At stage 840, process 800 adjusts the value of the derivative security according to the data collected in stage 840 and then ends. For HCC flow derivatives that feature a final payout at a specified ending date, this stage may involve analyzing the HCC flow data 565 collected in stage 830 as of the final payout date and determining whether or which payout conditions were met, in a manner similar to that described with respect to stage 640 of FIG. 6. For example, the value of a HCC flow derivative may be tied to a condition(s) that is discernable from health care data and HCC flow data that is generated and collected incidental to providing health care services and HCC transaction services to individuals and/or tied to whether/how that condition(s) is fulfilled or achieved. In various embodiments, stage 840 may also include calculating and adjusting the current value of a HCC flow derivative before the final payout date, using either a formula based on the progress to date toward the specified payout goal(s), or by letting the market set the value according to the bids and offers from buyers wishing to purchase the derivative.

One of ordinary skill in the art will recognize that process 800 depicted in FIG. 8 is an exemplary, generalized illustration and that stages and features may be added to, removed from, or modified within process 800 without departing from the principles of the invention. For example, a stage may be added to process 800 wherein the adjusted value of the derivative security is paid to holders of the derivative, as of the final payout date.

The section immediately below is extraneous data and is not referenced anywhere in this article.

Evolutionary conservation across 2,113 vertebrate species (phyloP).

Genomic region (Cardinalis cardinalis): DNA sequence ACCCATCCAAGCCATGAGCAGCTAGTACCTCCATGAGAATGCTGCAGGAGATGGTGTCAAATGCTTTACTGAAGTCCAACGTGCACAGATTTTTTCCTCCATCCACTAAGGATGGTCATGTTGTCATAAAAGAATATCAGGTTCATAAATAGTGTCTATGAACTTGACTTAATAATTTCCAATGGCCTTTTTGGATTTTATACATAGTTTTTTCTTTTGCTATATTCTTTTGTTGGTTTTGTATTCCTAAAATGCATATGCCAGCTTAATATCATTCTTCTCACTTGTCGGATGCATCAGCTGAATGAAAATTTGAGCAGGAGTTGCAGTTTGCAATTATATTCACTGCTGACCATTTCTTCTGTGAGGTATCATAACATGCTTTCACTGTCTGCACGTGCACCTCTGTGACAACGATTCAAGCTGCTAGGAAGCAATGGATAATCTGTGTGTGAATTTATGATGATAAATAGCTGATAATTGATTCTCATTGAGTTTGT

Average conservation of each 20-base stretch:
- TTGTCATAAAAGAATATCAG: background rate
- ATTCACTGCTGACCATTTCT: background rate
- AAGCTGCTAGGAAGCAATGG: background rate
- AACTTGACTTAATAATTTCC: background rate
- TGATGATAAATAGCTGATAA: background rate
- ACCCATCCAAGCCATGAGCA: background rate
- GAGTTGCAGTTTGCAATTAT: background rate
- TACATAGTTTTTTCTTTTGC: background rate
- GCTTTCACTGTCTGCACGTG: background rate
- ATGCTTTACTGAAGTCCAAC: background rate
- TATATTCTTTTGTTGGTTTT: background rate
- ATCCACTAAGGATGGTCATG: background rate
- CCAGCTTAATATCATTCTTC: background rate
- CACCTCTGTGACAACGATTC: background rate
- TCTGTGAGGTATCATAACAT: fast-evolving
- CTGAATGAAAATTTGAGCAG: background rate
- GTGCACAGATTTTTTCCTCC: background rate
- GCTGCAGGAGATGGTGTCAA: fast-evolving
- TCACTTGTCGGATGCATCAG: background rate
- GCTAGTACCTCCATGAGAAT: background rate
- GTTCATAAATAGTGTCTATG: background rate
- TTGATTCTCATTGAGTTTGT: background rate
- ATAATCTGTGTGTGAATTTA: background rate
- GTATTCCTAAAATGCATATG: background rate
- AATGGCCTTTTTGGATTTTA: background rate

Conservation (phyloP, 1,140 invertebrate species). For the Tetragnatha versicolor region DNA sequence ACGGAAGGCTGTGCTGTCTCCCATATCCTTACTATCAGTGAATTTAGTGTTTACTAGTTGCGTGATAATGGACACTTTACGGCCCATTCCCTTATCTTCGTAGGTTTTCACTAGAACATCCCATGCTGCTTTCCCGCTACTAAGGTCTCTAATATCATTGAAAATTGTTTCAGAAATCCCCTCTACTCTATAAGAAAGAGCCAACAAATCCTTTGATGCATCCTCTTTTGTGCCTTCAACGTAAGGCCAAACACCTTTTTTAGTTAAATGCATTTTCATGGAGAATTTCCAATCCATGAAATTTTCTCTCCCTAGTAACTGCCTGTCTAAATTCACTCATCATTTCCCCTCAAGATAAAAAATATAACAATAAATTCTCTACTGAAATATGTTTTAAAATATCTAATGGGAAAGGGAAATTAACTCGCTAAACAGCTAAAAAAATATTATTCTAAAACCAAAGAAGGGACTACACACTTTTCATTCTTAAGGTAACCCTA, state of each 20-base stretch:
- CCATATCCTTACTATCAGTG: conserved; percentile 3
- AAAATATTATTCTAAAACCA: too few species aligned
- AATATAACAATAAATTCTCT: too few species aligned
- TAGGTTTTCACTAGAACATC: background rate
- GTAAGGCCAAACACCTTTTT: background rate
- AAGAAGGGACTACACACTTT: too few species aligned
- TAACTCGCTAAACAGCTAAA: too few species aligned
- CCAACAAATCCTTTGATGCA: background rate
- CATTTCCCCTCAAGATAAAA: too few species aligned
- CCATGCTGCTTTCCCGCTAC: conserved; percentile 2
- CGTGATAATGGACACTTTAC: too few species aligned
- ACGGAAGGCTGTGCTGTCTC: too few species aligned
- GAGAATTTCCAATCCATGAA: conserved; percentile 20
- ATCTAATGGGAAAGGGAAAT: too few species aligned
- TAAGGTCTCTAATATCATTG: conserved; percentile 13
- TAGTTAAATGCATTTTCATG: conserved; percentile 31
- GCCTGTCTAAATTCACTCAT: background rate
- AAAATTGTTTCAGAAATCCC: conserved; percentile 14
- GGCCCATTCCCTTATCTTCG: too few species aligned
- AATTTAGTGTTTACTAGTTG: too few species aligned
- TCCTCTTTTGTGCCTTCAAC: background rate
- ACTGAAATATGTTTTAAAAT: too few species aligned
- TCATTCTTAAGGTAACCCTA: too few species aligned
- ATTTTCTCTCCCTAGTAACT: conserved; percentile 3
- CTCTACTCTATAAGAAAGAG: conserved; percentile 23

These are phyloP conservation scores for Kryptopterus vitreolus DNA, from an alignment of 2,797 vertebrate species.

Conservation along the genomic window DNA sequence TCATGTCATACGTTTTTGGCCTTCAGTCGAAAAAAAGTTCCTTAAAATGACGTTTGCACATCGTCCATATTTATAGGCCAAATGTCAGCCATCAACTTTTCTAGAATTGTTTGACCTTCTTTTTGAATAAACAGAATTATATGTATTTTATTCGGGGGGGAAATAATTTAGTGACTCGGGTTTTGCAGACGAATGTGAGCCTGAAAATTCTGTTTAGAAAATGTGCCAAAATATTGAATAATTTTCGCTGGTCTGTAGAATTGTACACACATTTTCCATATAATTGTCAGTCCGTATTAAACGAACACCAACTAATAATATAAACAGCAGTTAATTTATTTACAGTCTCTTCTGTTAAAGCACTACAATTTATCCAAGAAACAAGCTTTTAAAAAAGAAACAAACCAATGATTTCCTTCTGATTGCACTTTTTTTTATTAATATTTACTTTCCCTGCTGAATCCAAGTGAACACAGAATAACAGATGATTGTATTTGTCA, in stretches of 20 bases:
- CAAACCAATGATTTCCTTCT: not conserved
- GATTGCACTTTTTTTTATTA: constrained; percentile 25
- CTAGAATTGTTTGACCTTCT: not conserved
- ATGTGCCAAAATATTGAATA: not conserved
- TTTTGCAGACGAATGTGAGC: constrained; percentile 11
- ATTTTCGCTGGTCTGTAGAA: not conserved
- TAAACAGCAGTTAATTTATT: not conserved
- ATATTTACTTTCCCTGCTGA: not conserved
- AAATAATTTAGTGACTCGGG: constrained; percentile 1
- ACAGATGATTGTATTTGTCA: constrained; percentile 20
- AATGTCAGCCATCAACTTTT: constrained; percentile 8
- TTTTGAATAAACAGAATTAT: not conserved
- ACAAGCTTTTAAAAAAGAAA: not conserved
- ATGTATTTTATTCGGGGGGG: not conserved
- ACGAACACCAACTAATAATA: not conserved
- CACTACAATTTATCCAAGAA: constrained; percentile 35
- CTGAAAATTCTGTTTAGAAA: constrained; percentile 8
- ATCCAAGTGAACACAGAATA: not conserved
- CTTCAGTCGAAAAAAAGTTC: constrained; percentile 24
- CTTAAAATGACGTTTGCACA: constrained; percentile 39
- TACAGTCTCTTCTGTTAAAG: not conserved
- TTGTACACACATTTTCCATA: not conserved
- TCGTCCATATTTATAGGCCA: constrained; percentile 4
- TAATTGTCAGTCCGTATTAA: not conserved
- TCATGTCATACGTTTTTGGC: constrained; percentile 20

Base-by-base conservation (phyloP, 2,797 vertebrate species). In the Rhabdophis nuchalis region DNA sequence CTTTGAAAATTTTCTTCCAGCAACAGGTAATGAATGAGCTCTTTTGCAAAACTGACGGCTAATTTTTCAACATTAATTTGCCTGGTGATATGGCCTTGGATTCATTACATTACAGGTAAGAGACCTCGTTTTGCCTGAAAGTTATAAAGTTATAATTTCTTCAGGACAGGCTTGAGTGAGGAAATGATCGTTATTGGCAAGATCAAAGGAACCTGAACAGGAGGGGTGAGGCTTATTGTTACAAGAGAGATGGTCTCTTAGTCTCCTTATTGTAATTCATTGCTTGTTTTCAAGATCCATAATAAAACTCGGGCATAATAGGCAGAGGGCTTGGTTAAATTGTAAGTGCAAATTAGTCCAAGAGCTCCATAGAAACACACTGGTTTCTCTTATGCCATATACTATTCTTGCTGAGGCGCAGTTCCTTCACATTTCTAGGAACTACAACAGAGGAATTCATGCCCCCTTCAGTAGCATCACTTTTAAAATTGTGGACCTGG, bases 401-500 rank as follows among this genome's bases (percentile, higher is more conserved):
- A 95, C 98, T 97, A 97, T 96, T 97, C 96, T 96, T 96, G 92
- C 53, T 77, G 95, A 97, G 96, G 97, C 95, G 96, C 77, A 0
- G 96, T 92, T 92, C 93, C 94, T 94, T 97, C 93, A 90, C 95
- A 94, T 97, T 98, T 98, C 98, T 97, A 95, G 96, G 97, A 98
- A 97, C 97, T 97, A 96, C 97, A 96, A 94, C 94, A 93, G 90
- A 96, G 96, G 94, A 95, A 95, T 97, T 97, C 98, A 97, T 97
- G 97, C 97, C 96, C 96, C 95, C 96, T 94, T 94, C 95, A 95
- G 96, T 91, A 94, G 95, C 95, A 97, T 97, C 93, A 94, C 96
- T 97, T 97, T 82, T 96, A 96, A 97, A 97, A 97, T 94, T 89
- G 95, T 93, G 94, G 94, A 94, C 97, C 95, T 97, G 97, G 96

HCC Computing Systems

FIG. 9 is a block diagram illustrating an exemplary computing system 900 suitable for implementing embodiments consistent with the principles of the invention. Other components and/or arrangements may also be used. In various embodiments, computing system 900, or several communicatively connected instances of computing system 900, may be used to implement processes 200, 400, 600, 800, 1200, 1500, 1600, 1700, and 1800, as well as HCC accounts, HCC exchange 340, and/or HC derivative administrator 540, among other things.